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Before June 2010, mesothelioma patients in the Southwestern United States were forced to travel to a different region of the country for radical lung surgery. When Jonathan Daniel, M.D., performed the region’s first extrapleural pneumonectomy (EPP) at the University of Arizona at Tucson’s University Medical Center, the options for mesothelioma treatment in the area greatly expanded.
In the five years after he performed the region’s first EPP, Daniel completed five more of the procedures, often recommending that his patients also receive chemotherapy and radiation to increase their chances of responding to the surgery. The intensive operation removes any existing tumors, the lung, the diaphragm and the lining of the heart, but the adjuvant therapies are recommended to ensure that all cancer cells are killed.
(An extrapleural pneumonectomy is) a surgical treatment most people don’t feel comfortable doing, (But) the disease is very aggressive, (and) … a cure with mesothelioma is really hard to achieve.
Despite the challenges of treating this rare cancer, Daniel has the necessary experience to give patients the best possible chance at surviving. Trained in general and cardiothoracic surgery at Baylor College of Medicine and Harvard Medical School’s Brigham and Women’s Hospital, Daniel has been accumulating hands-on surgical experience since 2000.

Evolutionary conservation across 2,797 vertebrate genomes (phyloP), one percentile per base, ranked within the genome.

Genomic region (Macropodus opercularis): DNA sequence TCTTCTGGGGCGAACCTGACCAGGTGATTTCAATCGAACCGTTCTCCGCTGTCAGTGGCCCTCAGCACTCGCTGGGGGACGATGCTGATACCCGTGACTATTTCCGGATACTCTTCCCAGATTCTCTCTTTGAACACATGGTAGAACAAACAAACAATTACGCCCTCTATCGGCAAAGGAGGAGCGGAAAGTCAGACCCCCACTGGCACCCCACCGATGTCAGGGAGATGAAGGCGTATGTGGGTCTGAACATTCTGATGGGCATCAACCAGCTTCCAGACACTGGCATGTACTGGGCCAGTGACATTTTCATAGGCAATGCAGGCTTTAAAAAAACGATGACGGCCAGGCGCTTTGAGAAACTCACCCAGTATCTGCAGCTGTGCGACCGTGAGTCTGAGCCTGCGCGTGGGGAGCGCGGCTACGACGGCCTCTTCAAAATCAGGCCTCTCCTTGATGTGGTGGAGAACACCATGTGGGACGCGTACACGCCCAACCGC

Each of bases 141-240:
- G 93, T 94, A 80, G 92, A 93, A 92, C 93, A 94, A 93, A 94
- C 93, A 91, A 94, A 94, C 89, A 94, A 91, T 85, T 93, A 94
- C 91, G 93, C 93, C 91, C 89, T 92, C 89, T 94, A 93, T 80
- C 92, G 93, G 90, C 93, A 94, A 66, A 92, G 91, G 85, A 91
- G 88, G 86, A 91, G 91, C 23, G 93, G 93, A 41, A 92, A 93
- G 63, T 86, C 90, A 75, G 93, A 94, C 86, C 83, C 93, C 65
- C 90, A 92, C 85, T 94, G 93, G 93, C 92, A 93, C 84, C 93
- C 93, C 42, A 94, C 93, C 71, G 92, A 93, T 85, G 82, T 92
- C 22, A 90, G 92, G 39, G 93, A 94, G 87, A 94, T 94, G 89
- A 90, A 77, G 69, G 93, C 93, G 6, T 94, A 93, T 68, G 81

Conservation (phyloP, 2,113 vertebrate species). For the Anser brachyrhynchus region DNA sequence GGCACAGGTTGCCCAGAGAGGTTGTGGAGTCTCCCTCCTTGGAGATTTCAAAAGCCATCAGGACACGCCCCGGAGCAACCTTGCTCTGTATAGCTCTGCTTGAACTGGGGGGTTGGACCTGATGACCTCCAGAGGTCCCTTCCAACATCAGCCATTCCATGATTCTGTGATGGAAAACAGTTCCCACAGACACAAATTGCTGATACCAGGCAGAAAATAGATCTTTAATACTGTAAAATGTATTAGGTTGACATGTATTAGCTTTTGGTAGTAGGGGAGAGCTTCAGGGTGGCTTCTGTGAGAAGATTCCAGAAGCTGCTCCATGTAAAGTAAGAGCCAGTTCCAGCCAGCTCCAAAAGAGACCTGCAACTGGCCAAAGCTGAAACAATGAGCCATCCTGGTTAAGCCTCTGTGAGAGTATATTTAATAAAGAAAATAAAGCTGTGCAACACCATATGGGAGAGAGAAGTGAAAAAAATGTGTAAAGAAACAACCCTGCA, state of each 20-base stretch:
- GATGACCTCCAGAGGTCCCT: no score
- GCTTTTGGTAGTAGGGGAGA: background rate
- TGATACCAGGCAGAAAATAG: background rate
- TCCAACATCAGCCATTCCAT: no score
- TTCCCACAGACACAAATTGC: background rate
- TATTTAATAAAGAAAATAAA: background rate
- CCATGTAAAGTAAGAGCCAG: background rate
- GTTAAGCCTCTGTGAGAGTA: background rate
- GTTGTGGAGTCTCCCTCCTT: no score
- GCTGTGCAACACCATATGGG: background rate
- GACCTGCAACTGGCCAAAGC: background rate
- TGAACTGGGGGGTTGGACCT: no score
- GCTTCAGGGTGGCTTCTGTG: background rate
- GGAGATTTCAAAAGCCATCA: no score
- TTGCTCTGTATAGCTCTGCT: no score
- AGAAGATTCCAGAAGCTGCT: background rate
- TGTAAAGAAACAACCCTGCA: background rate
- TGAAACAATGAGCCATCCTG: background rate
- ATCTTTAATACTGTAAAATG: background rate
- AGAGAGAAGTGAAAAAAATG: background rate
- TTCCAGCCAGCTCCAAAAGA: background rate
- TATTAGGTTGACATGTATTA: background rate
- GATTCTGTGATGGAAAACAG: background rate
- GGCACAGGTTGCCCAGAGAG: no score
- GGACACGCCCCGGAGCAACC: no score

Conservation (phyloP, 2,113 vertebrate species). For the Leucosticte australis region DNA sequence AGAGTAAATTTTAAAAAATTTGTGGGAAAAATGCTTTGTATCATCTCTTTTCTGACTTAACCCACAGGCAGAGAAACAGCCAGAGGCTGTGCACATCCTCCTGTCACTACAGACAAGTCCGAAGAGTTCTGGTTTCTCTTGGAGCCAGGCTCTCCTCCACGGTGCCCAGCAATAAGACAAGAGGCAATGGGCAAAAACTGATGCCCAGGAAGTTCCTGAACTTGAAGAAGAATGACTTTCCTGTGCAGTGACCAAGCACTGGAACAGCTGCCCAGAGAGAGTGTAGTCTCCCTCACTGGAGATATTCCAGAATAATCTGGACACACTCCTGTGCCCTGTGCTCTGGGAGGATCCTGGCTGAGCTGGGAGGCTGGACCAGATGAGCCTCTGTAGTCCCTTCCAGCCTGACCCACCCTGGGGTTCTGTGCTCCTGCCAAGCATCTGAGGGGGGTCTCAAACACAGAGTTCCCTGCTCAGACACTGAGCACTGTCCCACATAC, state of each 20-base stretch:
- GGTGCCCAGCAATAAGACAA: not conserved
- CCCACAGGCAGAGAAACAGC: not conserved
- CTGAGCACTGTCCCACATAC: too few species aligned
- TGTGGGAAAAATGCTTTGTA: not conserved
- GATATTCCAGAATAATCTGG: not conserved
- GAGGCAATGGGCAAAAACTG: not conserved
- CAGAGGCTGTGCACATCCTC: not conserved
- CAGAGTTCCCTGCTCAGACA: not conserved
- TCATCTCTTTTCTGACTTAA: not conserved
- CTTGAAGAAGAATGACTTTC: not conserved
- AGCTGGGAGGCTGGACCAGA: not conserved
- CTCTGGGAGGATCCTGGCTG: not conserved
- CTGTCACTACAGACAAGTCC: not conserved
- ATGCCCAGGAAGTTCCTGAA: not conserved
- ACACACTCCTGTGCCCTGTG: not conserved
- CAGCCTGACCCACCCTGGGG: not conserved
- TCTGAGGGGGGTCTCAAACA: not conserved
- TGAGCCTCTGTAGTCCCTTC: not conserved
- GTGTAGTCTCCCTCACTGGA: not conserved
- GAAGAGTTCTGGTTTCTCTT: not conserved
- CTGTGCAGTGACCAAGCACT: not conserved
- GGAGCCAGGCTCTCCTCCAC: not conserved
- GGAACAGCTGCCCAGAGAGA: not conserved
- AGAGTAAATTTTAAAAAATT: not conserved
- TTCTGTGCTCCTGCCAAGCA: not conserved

Daniel studied thoracic surgery under world-renowned mesothelioma expert David Sugarbaker, MD, with whom he authored an article discussing surgical techniques for mesothelioma. The 2009 article, published in Seminars in Thoracic and Cardiovascular Surgery, advocated cytoreductive surgery followed by radiation and chemotherapy.
Fast Fact: Daniel was the first doctor to perform the EPP procedure in the Southwest.
The research team found that the combination provided higher rates of long-term survival for mesothelioma patients than other currently used treatments. Sugarbaker and Daniel agree that this procedure, while beneficial, should only be performed by specially trained surgeons at facilities with experience in treating mesothelioma cases, such as the University Medical Center.
Also involved in gene therapy research, Daniel was on MD Anderson’s team of investigators that established the role of a signaling pathway in mesothelioma cell cycles. The 2005 project found that inhibiting epidermal growth factor can trigger cell death in mesothelioma tumors.
Daniel’s clinical practices are located at the University Medical Center, Tucson Medical Center and St. Joseph’s Hospital. In addition to mesothelioma, his clinical specialties include minimally invasive lung resections and lung transplantation. He is certified through the American Board of Surgery and is a member of the American College of Chest Physicians.
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